It's not as simple as that.

    No it is not bad to plant non-native plants....but some are bad, very bad indeed for example some pond plants which are now banned like pennywort and parrots feather which the Environment Agency spends many thousands of pounds removing every year from our water courses. 

    On the other hand, some are very good, for example Pyracantha which has flowers which benefit pollinating insects and berries which thrushes feed on in the autumn.  
    These are just a few examples, there are many many more.

    Gardens are definitely good for the environment! Nectar rich plants do not 'steal away', as you put it, pollinators from other plants.  Our pollinators need all the help they can get right now, primarily due to the consequences of pesticides.


    Based in Sussex, I garden to encourage as many birds to my garden as possible.
  • Pete.8Pete.8 Billericay, EssexPosts: 9,083
    There was an article in New Scientist recently posing the same question.
    Some of the points made were-

    It depends partly on what you class as a Native Species and how far back the cut off point is.
    e.g. If it were 500 years, then olives and pomegranates brought over by the Romans would be classed as native.
    Plants like poppies and cornflowers aren't native to the UK.

    Also many of the bugs and other wildlife that inhabit our gardens in the UK also inhabit gardens in Europe and the Americas and elsewhere, so just because a plant is not native to the UK doesn't mean that something won't benefit from it, as the same bug/creature may also be present elsewhere in the world where it is its favourite plant.

    So the best plan is to have a garden rich in diverse species that are generally considered to be wildlife friendly

    Knowledge is knowing that a tomato is a fruit.
    Wisdom is not putting it in a fruit salad.
  • FireFire North LondonPosts: 15,669
    Pete.8 said:
    It depends partly on what you class as a Native Species and how far back the cut off point is.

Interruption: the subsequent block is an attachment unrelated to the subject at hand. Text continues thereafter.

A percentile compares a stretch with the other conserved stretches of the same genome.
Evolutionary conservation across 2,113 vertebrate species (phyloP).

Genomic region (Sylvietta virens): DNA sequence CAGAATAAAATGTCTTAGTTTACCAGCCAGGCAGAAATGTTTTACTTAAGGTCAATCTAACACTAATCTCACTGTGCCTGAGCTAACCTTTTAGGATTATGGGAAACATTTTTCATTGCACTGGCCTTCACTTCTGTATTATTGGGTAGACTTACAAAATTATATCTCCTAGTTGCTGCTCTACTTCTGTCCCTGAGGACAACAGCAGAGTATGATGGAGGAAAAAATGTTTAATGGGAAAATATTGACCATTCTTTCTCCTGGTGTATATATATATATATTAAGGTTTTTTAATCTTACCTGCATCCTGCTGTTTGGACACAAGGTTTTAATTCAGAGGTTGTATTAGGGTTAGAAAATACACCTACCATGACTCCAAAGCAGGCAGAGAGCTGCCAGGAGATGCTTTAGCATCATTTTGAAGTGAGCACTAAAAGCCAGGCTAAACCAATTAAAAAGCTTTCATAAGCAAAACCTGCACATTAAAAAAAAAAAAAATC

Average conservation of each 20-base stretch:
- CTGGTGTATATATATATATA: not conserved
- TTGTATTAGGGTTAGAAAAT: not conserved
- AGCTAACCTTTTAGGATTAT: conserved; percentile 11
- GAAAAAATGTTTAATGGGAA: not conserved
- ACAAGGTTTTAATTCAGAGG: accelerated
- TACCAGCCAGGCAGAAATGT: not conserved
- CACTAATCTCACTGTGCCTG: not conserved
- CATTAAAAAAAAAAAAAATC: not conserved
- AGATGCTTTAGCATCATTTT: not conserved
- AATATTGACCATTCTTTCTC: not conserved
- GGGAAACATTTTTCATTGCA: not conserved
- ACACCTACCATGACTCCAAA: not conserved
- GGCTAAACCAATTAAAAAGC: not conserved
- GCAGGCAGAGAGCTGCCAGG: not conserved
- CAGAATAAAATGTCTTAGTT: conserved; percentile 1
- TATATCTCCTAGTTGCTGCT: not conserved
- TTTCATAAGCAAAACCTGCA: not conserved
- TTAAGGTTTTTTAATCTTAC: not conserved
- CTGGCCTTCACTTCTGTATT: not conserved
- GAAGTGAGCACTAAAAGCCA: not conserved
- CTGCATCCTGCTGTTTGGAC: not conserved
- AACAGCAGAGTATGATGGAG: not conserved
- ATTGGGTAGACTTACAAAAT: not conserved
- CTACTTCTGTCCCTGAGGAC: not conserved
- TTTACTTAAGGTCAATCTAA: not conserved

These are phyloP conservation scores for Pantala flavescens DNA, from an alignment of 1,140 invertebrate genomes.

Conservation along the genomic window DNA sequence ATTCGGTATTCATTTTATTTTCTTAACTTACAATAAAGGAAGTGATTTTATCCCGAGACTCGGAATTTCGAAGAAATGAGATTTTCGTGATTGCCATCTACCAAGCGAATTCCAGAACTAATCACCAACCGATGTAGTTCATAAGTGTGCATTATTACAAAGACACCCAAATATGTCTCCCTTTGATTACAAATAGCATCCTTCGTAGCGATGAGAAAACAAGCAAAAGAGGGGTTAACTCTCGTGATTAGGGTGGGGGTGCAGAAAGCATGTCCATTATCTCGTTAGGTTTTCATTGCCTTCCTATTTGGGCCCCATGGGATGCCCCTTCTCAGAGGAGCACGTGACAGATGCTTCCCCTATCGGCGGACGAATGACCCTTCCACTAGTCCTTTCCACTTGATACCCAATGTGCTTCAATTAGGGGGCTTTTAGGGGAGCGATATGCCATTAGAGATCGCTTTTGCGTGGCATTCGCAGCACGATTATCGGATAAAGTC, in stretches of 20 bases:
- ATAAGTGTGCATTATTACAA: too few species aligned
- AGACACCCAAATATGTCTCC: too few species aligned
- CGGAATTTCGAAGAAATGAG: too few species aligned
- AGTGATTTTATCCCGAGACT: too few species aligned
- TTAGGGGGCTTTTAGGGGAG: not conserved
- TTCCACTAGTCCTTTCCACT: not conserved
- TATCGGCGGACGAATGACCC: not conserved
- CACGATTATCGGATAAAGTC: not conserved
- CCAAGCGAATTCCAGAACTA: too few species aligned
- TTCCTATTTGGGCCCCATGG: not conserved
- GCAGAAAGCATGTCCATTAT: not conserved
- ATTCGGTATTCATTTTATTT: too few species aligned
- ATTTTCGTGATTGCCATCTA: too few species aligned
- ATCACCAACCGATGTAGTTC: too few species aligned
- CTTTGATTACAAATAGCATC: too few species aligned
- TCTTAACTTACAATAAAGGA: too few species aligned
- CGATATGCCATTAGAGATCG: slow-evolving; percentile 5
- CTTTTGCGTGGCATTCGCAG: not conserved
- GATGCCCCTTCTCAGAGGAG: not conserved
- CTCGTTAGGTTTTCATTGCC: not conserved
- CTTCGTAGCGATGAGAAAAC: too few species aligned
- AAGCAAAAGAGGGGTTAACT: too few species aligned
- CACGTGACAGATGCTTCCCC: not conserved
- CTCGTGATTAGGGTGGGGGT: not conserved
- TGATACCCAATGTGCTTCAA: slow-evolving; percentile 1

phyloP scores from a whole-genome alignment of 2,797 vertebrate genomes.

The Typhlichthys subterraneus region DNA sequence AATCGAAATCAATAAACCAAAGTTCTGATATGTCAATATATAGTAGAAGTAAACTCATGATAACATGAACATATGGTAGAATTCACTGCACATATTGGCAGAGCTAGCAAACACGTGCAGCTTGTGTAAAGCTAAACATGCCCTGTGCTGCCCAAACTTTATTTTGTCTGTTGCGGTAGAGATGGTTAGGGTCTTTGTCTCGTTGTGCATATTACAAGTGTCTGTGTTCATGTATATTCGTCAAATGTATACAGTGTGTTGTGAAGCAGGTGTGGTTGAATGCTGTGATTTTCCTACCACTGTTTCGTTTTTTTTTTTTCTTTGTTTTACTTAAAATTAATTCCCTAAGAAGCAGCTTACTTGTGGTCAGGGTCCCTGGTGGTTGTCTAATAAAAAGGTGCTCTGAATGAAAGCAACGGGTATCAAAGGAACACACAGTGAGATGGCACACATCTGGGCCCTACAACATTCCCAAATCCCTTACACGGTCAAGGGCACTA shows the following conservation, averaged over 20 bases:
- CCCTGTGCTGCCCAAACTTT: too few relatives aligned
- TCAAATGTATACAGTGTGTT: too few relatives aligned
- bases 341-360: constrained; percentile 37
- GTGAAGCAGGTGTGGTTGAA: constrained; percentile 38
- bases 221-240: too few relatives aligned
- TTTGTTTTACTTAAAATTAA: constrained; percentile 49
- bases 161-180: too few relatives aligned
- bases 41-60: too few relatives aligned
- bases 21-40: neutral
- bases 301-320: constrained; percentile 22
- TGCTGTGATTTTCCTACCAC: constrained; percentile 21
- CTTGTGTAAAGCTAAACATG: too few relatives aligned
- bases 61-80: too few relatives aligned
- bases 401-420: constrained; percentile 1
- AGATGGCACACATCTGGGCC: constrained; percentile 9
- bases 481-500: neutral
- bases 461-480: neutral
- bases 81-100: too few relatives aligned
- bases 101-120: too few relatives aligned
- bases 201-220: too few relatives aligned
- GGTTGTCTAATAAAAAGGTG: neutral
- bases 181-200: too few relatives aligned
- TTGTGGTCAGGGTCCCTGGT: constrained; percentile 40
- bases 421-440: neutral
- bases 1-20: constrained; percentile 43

e.g. If it were 500 years, then olives and pomegranates brought over by the Romans would be classed as native.

    They were never naturalised. Assuming nobody is interested in arguing the toss, native plants are valuable.

    I think it's so sad that anyone would think that a garden might be bad for the environment.

    There is a lot we can do in a garden that isn't remotely helpful.

    "Why are native plants a good idea" is a good question.
    Gardens are a massive asset, nationally accounting for a space the size of Suffolk. We are in a crisis. They can hugely help. The thought is not sad. It's terrific.
  • B3B3 South East LondonPosts: 22,374
    edited 7 June
    When you think of it, we're  only been cut off from Europe by a little bit of sea and , in geological terms, for not very long.
    In London. Keen but lazy.
  • PosyPosy Isle of Wight.Posts: 3,435
    I think it's possible to become over-concerned with the native/non native debate. The most ardent rewilders would take us back to the stone age and have little love for gardens or humans, come to that.
     There's lots of information about which plants are invasive or damaging to native species and which contribute best to the well being of our flora and fauna. I think that if you bear these in mind, the occasional foray into something more exotic should be forgiven.
    And yes. Gardens really are better than concrete.